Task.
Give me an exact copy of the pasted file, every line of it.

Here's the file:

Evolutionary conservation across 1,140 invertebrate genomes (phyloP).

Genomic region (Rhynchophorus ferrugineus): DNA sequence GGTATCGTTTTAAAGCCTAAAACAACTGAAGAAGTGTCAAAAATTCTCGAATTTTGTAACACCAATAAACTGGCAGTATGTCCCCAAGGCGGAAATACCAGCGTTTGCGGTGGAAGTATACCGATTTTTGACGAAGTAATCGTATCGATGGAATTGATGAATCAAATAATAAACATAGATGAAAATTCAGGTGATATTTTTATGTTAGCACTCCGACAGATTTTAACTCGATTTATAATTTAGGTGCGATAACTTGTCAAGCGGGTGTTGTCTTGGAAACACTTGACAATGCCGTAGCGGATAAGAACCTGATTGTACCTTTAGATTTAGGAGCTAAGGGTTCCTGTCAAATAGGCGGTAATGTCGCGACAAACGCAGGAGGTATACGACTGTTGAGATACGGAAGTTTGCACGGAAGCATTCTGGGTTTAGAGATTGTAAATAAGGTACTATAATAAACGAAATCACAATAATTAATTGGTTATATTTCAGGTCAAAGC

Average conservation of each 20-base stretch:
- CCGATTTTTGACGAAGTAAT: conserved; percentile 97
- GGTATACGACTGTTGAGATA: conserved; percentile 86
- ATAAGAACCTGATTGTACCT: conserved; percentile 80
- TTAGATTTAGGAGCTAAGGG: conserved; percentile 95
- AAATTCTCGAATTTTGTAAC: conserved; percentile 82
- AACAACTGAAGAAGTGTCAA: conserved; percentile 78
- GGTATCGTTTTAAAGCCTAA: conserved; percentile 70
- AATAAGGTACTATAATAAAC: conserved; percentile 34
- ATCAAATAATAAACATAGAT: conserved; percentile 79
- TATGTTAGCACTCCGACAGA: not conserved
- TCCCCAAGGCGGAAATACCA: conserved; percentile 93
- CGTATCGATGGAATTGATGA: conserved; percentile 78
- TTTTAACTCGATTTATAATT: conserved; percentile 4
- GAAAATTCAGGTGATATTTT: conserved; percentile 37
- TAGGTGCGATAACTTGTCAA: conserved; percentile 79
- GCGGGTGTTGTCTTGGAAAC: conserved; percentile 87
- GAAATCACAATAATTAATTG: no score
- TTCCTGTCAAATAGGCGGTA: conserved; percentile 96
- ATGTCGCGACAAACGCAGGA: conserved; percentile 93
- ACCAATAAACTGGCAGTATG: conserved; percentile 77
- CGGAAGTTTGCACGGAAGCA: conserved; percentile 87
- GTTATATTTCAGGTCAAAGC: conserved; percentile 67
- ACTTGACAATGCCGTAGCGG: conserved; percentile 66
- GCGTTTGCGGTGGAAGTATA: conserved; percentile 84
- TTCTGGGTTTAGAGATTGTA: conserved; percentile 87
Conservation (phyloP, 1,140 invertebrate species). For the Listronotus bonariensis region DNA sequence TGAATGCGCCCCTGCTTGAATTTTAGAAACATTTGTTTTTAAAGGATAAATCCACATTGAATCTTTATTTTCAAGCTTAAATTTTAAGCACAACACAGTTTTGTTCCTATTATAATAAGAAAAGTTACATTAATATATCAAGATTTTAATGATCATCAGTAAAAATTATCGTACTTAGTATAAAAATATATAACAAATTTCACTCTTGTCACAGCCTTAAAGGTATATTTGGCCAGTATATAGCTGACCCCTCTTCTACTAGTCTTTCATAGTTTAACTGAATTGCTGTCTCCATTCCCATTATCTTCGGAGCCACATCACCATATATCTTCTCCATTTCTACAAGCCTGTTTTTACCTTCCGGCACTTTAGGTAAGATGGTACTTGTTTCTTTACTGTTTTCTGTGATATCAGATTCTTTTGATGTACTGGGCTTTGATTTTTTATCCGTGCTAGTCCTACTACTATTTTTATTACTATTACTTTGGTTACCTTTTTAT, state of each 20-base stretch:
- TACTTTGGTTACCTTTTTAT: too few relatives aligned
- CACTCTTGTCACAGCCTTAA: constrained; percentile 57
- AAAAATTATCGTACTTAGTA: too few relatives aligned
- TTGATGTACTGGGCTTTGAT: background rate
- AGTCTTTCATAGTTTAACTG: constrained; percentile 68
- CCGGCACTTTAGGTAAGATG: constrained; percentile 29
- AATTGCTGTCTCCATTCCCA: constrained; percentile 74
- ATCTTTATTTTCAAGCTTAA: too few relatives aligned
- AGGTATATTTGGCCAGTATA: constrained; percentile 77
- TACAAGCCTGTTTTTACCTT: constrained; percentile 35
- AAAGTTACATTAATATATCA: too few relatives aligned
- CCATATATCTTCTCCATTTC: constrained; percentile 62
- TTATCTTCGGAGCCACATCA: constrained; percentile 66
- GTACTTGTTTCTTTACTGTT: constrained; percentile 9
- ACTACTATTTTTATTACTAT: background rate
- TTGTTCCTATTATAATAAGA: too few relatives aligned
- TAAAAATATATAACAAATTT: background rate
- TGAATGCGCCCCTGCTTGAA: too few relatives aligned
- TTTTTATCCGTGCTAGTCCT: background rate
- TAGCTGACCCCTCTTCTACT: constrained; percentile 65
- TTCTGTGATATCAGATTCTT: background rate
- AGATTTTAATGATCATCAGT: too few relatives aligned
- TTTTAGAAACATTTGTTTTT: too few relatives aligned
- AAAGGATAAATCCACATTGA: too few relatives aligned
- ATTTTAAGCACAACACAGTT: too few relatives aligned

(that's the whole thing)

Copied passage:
Evolutionary conservation across 1,140 invertebrate genomes (phyloP).

Genomic region (Rhynchophorus ferrugineus): DNA sequence GGTATCGTTTTAAAGCCTAAAACAACTGAAGAAGTGTCAAAAATTCTCGAATTTTGTAACACCAATAAACTGGCAGTATGTCCCCAAGGCGGAAATACCAGCGTTTGCGGTGGAAGTATACCGATTTTTGACGAAGTAATCGTATCGATGGAATTGATGAATCAAATAATAAACATAGATGAAAATTCAGGTGATATTTTTATGTTAGCACTCCGACAGATTTTAACTCGATTTATAATTTAGGTGCGATAACTTGTCAAGCGGGTGTTGTCTTGGAAACACTTGACAATGCCGTAGCGGATAAGAACCTGATTGTACCTTTAGATTTAGGAGCTAAGGGTTCCTGTCAAATAGGCGGTAATGTCGCGACAAACGCAGGAGGTATACGACTGTTGAGATACGGAAGTTTGCACGGAAGCATTCTGGGTTTAGAGATTGTAAATAAGGTACTATAATAAACGAAATCACAATAATTAATTGGTTATATTTCAGGTCAAAGC

Average conservation of each 20-base stretch:
- CCGATTTTTGACGAAGTAAT: conserved; percentile 97
- GGTATACGACTGTTGAGATA: conserved; percentile 86
- ATAAGAACCTGATTGTACCT: conserved; percentile 80
- TTAGATTTAGGAGCTAAGGG: conserved; percentile 95
- AAATTCTCGAATTTTGTAAC: conserved; percentile 82
- AACAACTGAAGAAGTGTCAA: conserved; percentile 78
- GGTATCGTTTTAAAGCCTAA: conserved; percentile 70
- AATAAGGTACTATAATAAAC: conserved; percentile 34
- ATCAAATAATAAACATAGAT: conserved; percentile 79
- TATGTTAGCACTCCGACAGA: not conserved
- TCCCCAAGGCGGAAATACCA: conserved; percentile 93
- CGTATCGATGGAATTGATGA: conserved; percentile 78
- TTTTAACTCGATTTATAATT: conserved; percentile 4
- GAAAATTCAGGTGATATTTT: conserved; percentile 37
- TAGGTGCGATAACTTGTCAA: conserved; percentile 79
- GCGGGTGTTGTCTTGGAAAC: conserved; percentile 87
- GAAATCACAATAATTAATTG: no score
- TTCCTGTCAAATAGGCGGTA: conserved; percentile 96
- ATGTCGCGACAAACGCAGGA: conserved; percentile 93
- ACCAATAAACTGGCAGTATG: conserved; percentile 77
- CGGAAGTTTGCACGGAAGCA: conserved; percentile 87
- GTTATATTTCAGGTCAAAGC: conserved; percentile 67
- ACTTGACAATGCCGTAGCGG: conserved; percentile 66
- GCGTTTGCGGTGGAAGTATA: conserved; percentile 84
- TTCTGGGTTTAGAGATTGTA: conserved; percentile 87
Conservation (phyloP, 1,140 invertebrate species). For the Listronotus bonariensis region DNA sequence TGAATGCGCCCCTGCTTGAATTTTAGAAACATTTGTTTTTAAAGGATAAATCCACATTGAATCTTTATTTTCAAGCTTAAATTTTAAGCACAACACAGTTTTGTTCCTATTATAATAAGAAAAGTTACATTAATATATCAAGATTTTAATGATCATCAGTAAAAATTATCGTACTTAGTATAAAAATATATAACAAATTTCACTCTTGTCACAGCCTTAAAGGTATATTTGGCCAGTATATAGCTGACCCCTCTTCTACTAGTCTTTCATAGTTTAACTGAATTGCTGTCTCCATTCCCATTATCTTCGGAGCCACATCACCATATATCTTCTCCATTTCTACAAGCCTGTTTTTACCTTCCGGCACTTTAGGTAAGATGGTACTTGTTTCTTTACTGTTTTCTGTGATATCAGATTCTTTTGATGTACTGGGCTTTGATTTTTTATCCGTGCTAGTCCTACTACTATTTTTATTACTATTACTTTGGTTACCTTTTTAT, state of each 20-base stretch:
- TACTTTGGTTACCTTTTTAT: too few relatives aligned
- CACTCTTGTCACAGCCTTAA: constrained; percentile 57
- AAAAATTATCGTACTTAGTA: too few relatives aligned
- TTGATGTACTGGGCTTTGAT: background rate
- AGTCTTTCATAGTTTAACTG: constrained; percentile 68
- CCGGCACTTTAGGTAAGATG: constrained; percentile 29
- AATTGCTGTCTCCATTCCCA: constrained; percentile 74
- ATCTTTATTTTCAAGCTTAA: too few relatives aligned
- AGGTATATTTGGCCAGTATA: constrained; percentile 77
- TACAAGCCTGTTTTTACCTT: constrained; percentile 35
- AAAGTTACATTAATATATCA: too few relatives aligned
- CCATATATCTTCTCCATTTC: constrained; percentile 62
- TTATCTTCGGAGCCACATCA: constrained; percentile 66
- GTACTTGTTTCTTTACTGTT: constrained; percentile 9
- ACTACTATTTTTATTACTAT: background rate
- TTGTTCCTATTATAATAAGA: too few relatives aligned
- TAAAAATATATAACAAATTT: background rate
- TGAATGCGCCCCTGCTTGAA: too few relatives aligned
- TTTTTATCCGTGCTAGTCCT: background rate
- TAGCTGACCCCTCTTCTACT: constrained; percentile 65
- TTCTGTGATATCAGATTCTT: background rate
- AGATTTTAATGATCATCAGT: too few relatives aligned
- TTTTAGAAACATTTGTTTTT: too few relatives aligned
- AAAGGATAAATCCACATTGA: too few relatives aligned
- ATTTTAAGCACAACACAGTT: too few relatives aligned